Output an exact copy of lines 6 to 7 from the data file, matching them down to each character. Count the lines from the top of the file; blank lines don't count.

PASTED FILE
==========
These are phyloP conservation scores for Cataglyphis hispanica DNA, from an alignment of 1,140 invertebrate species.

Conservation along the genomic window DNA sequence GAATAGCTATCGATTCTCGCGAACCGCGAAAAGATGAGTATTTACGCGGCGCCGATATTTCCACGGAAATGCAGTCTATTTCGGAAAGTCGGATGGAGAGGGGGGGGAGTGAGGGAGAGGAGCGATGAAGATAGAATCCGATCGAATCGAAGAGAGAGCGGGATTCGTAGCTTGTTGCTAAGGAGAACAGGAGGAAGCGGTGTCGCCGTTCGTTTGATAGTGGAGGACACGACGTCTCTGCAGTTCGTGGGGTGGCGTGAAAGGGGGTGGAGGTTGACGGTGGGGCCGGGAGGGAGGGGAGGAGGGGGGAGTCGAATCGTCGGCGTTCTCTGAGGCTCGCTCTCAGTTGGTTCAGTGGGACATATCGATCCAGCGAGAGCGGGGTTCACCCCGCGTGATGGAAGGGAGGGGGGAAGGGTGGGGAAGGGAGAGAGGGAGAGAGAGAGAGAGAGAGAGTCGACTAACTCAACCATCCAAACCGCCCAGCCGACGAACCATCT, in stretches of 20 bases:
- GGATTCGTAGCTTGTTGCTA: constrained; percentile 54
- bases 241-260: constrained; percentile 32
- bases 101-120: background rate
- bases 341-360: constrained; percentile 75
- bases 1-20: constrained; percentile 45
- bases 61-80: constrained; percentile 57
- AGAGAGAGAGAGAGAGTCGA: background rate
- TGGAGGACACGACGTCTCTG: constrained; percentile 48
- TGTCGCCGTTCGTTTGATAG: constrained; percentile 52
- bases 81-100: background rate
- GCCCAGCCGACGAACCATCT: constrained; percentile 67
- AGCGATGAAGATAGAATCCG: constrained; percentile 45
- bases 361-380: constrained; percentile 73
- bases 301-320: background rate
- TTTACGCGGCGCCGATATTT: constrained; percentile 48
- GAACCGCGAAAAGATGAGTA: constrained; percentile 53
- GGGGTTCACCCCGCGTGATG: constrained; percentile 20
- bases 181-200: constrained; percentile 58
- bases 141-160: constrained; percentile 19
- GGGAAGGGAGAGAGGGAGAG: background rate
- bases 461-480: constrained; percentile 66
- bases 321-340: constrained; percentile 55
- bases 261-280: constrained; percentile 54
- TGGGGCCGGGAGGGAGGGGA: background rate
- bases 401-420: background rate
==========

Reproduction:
- bases 341-360: constrained; percentile 75
- bases 1-20: constrained; percentile 45